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Leica Summilux vs Canon Serenar - if you can't be witty, then at least be bombastic [entries|archive|friends|userinfo]
kyle cassidy

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Leica Summilux vs Canon Serenar [Jan. 2nd, 2015|09:19 am]
kyle cassidy
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I've been using a 1950's era 50mm f1.8 Canon Serenar on my Leica since 1999 or so and lately I've been worried that I'm not getting as much out of my camera as I might be and was luckily able to test a mid 1990's pre-asph Leica Summilux side by side with the Serenar.

Side by side, clickenzee to Embiggen!

There's definitely a difference wide open in the bokeh -- the Summilux is a lot smoother. It's also half a stop brighter and the color is a bit different. And the Summilux focuses closer, which is a distinct advantage, though it's also significantly larger and heavier.

In the 100% crop it seems a bit sharper but at this aperture it could also be a focusing variation as well.

100% crop

My ultimate conclusion is that the Summilux, while nice, isn't $1,200 nicer than the Serenar.

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[User Picture]From: againstathorn
2015-01-02 02:26 pm (UTC)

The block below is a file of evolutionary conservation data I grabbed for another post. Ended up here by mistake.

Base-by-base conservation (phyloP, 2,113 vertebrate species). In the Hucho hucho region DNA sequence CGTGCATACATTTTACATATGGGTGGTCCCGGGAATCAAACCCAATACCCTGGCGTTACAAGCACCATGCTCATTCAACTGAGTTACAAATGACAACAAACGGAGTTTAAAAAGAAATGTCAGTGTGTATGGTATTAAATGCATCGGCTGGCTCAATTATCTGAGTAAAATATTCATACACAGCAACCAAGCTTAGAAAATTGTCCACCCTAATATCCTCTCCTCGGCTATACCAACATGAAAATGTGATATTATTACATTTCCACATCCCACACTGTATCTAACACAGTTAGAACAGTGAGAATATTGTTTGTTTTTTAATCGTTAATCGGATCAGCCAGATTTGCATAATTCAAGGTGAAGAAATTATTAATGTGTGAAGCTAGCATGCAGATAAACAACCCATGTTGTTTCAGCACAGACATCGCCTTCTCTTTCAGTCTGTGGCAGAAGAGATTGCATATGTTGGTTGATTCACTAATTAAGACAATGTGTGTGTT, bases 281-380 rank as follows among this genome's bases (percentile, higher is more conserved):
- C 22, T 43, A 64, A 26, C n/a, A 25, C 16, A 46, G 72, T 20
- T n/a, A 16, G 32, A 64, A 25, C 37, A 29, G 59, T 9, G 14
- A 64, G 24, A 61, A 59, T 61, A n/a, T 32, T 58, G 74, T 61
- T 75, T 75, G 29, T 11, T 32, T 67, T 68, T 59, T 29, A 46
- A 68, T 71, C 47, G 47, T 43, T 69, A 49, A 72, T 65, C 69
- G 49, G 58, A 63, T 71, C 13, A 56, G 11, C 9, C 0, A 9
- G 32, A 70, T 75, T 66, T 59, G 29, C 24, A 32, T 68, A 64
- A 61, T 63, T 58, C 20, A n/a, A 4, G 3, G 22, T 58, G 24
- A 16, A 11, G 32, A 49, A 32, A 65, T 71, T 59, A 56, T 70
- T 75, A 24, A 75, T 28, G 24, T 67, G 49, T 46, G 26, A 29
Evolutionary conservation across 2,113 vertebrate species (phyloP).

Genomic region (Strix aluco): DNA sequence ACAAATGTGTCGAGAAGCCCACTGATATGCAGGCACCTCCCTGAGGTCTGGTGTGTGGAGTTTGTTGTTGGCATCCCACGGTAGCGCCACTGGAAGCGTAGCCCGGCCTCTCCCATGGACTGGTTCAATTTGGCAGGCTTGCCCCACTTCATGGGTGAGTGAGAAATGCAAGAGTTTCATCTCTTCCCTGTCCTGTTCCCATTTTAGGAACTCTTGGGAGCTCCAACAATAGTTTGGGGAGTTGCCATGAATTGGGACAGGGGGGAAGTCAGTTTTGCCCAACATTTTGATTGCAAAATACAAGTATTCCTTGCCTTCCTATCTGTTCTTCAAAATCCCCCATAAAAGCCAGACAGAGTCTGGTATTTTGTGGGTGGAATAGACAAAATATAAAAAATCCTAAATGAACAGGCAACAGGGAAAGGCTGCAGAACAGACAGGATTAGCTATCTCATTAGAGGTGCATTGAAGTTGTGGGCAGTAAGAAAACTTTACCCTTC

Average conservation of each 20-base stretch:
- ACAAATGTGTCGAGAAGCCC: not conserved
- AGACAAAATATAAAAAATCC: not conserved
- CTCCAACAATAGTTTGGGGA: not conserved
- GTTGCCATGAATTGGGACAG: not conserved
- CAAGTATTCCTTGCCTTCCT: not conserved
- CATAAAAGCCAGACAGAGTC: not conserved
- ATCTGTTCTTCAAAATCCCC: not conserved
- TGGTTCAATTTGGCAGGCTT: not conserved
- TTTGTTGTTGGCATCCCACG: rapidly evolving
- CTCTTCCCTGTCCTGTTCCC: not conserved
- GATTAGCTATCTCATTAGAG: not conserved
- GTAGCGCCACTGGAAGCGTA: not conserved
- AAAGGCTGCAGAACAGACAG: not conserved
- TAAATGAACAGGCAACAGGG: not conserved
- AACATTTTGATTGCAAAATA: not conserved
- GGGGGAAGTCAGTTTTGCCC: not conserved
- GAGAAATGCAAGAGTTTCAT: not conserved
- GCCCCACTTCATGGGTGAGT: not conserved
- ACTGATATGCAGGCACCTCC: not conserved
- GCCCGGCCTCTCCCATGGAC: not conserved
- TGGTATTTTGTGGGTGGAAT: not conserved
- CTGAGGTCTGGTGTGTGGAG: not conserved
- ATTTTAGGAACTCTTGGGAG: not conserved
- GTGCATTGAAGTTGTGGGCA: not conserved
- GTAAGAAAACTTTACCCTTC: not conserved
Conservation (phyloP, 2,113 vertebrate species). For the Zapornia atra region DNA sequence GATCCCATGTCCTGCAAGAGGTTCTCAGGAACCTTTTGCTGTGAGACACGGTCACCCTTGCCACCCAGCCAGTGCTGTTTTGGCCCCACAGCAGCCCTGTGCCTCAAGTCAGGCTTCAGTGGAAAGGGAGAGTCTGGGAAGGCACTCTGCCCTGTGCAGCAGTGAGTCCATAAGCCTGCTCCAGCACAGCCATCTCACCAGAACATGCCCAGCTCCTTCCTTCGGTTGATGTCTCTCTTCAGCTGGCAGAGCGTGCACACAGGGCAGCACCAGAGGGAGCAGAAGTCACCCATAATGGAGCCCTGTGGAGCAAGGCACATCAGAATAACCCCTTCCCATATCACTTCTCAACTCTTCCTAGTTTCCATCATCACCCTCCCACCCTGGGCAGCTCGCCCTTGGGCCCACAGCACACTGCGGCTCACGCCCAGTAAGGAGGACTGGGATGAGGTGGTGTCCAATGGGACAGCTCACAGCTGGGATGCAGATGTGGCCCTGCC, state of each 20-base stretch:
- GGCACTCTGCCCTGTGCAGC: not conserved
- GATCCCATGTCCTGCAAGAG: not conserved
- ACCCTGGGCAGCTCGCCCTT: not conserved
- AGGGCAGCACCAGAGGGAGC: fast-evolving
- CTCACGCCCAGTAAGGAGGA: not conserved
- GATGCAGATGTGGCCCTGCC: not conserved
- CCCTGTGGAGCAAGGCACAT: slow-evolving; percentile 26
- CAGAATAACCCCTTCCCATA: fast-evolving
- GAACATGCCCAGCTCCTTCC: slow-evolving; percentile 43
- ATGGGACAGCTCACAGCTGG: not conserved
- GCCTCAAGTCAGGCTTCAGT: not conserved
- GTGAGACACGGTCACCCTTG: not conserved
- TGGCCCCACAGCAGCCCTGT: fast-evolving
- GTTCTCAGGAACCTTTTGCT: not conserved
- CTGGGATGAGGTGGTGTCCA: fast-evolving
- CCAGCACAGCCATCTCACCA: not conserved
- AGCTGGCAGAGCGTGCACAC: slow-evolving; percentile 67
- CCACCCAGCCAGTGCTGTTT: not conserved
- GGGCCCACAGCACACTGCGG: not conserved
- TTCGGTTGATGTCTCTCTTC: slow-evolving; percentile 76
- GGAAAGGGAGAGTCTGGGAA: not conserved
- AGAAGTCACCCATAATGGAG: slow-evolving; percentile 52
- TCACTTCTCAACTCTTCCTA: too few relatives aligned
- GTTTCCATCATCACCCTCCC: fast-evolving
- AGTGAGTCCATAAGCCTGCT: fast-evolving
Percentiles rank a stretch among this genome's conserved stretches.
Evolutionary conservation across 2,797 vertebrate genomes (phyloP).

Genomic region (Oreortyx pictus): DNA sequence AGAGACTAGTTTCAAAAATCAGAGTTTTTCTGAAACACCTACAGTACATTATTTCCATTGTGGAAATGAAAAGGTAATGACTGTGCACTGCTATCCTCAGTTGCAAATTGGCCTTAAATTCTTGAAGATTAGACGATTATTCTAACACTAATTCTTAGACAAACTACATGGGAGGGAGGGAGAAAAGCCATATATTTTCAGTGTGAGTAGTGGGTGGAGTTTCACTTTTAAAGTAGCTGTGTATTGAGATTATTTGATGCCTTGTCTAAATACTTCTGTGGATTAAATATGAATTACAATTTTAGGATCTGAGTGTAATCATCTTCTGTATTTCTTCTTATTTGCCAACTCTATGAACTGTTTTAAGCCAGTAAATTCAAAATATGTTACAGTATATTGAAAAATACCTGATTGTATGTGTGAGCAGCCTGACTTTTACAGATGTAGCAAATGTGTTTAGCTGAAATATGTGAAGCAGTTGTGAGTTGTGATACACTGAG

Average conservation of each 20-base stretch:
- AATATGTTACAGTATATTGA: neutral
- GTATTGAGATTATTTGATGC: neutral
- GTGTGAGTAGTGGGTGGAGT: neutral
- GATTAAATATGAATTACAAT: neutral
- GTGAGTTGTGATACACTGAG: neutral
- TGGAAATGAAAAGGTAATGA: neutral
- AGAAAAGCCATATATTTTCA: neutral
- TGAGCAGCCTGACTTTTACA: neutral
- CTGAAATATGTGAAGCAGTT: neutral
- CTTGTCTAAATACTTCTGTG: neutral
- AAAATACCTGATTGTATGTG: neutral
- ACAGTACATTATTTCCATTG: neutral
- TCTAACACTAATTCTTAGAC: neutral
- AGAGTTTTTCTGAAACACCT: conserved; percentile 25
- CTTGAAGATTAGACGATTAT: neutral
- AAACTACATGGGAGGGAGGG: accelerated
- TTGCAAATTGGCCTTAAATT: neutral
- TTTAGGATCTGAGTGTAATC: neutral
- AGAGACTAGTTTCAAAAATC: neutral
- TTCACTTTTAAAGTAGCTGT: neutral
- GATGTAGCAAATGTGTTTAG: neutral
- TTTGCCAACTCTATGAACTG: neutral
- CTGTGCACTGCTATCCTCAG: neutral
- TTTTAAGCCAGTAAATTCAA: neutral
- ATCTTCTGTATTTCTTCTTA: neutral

I much prefer the first image, but that might have more to do with composition. Do you find that 50mm lens work best for portraits? Have you ever used longer lens for portrait work? How long would you go?
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[User Picture]From: kylecassidy
2015-01-02 02:33 pm (UTC)
If I was shooting portraits for money, I'd use the Nikon d800 and the 85 f1.8 which I've dubbed "the rock star lens" because everybody looks like a rock star when shot with it. With the Leica, the 50mm is the best (imho) Leica makes a 75mm 1.4 and a 50mm .95 both of which are notoriously difficult to focus on a Leica M. (More about the 85 1.8 here: http://photographers.livejournal.com/17884473.html) I've also used a 300 2.8 as a portrait lens, which is really nice, but cumbersome.
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[User Picture]From: againstathorn
2015-01-02 11:11 pm (UTC)
Very cool. I personally think longer lens, if used accordingly, can produce some excellent portraits. My main beef is the excessive use of wide lens for portraiture, which more often than not results is distorting and elongating the subject's features.
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